Offline Attribution Demystified

Offline Attribution is the most recent holy grail that the marketing community across all media channels – digital, mobile, out-of-home, TV and even print are chasing at large. With the availability of human mobility data at a reasonable scale, it is believed that it may be possible to answer a very simple question for the modern-day marketer.

Offline Attribution is the metric that aims at measuring the effect of data-driven marketing campaigns across any channel (digital-online, mobile, OOH, print, TV) in driving foot traffic to offline brick and mortar locations of interest. The simple thesis is that one needs to be able to measure the effectiveness of campaigns in the offline world. The idea is motivated by the notion of being to measure the lift in online page visits to an on ecommerce or website from online campaigns. Can we do the same thing offline? (now that human mobility is available via apps, beacon systems, Wi-Fi hotspots and more)

As companies start working on this, it is important to recall the history of online digital attribution. It is still not a solved problem. Much ad hocery exists with notions of first and last touch points. Baseline metrics do not exist – as to what is good versus what is bad even in the online world – Is a .0001 % lift in online page visit rate good for a 10000K $ campaign? A lot of endorsement is anecdotal. Given this state of online attribution, one needs to be sanguine about how the notion of offline attribution will evolve. We have a long journey to traverse as a community.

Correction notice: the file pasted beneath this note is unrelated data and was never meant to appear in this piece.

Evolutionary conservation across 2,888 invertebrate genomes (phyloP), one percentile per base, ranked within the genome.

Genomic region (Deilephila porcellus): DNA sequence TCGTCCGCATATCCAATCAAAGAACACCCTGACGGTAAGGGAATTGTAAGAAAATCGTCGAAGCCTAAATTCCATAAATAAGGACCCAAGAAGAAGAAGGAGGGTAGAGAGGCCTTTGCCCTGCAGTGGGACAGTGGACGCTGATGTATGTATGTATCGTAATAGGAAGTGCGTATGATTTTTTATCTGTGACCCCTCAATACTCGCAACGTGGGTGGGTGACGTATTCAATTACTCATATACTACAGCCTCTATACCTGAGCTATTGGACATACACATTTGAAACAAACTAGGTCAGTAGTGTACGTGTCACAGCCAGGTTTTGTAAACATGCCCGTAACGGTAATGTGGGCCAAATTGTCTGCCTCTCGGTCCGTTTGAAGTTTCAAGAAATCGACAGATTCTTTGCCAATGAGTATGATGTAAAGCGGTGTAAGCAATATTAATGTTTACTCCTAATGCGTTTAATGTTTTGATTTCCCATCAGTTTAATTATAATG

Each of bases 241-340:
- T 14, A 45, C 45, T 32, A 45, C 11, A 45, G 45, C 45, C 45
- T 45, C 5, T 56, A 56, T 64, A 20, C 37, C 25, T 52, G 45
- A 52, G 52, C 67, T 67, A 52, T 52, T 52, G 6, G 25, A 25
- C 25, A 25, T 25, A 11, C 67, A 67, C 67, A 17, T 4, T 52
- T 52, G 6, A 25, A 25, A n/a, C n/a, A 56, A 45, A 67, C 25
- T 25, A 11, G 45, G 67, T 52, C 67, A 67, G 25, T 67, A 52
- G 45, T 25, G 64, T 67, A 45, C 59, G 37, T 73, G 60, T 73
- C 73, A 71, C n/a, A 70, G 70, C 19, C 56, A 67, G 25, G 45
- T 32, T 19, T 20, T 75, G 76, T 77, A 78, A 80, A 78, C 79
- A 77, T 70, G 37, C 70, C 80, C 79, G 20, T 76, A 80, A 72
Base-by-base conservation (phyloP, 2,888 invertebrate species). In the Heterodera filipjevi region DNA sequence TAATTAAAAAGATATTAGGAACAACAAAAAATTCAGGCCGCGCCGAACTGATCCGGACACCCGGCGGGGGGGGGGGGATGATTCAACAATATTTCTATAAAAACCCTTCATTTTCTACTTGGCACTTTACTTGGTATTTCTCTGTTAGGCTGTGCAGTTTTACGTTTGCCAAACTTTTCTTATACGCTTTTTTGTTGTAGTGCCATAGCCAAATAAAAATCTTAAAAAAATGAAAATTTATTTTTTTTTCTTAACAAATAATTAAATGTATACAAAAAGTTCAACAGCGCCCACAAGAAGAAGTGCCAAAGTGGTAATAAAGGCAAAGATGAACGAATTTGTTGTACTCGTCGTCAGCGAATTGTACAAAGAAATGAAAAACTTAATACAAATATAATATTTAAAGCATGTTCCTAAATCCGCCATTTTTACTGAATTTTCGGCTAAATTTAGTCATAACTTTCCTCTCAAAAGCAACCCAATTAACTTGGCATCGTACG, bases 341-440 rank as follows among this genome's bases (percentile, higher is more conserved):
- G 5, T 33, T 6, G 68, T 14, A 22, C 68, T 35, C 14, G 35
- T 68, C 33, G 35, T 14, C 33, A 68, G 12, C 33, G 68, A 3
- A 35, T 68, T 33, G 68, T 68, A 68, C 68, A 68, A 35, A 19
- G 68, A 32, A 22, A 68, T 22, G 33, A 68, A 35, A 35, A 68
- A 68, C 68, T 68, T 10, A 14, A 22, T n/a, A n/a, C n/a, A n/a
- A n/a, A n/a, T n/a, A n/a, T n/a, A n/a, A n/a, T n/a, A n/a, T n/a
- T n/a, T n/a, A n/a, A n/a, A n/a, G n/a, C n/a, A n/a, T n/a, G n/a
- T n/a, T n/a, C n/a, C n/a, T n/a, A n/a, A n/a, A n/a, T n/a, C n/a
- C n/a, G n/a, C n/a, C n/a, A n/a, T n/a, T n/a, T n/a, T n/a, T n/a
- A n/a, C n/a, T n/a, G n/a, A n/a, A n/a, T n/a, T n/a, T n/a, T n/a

Current Scenario and the Challenges

There are a number of vendors offering offline attribution. Some are truly global whereas many operate in more mature markets, primarily the US. Some key factors to consider when choosing a vendor:

  • What is their primary data source of consumer visits to a geo-spatial location? How is a location defined/tagged? What is the resolution of a location fix from a consumer? Precision? How is it anonymized? Are any privacy requirements violated? What is the base level margin of error? Sources of noise? Does one use app data? Wifi Hotspot data? Beacon data?
  • ID resolution – how does one ensure that the consumer identifiers used in ad delivery can be realistically linked to the identifiers on visit data? There are many combinations to be dealt with here – cookies, mobile ad identifiers, beacon ids, hashed mac ids and more. Given ID matching limitations, scale of actual data can vary considerably.
  • Do they work with a pre-defined panel (a pre-defined set of consumers as a baseline) or work with data from all consumers? Each approach has its pros and cons in terms of brand coverage, spatial coverage, data quality etc.
  • How is a visit to a location defined? confirmed? validated? Does the vendor own the acquisition of the ad exposure data? How long should a consumer stay at a location within a margin of error? Is it pass-by/trajectory data? How many location fixes should one get from the region of interest? Are time intervals considered – for example only pings during store working hours ? (or should you consider only the active hours).
  • Methodologically – assume we clean the data and there is enough scale to actually do a reliable measurement – how are baselines computed? What is the lift relative to? How long after the campaign is offline attribution computed? How do you account for other concurrent campaigns in other channels? How do you account for other brands also running campaigns to the same set of locations?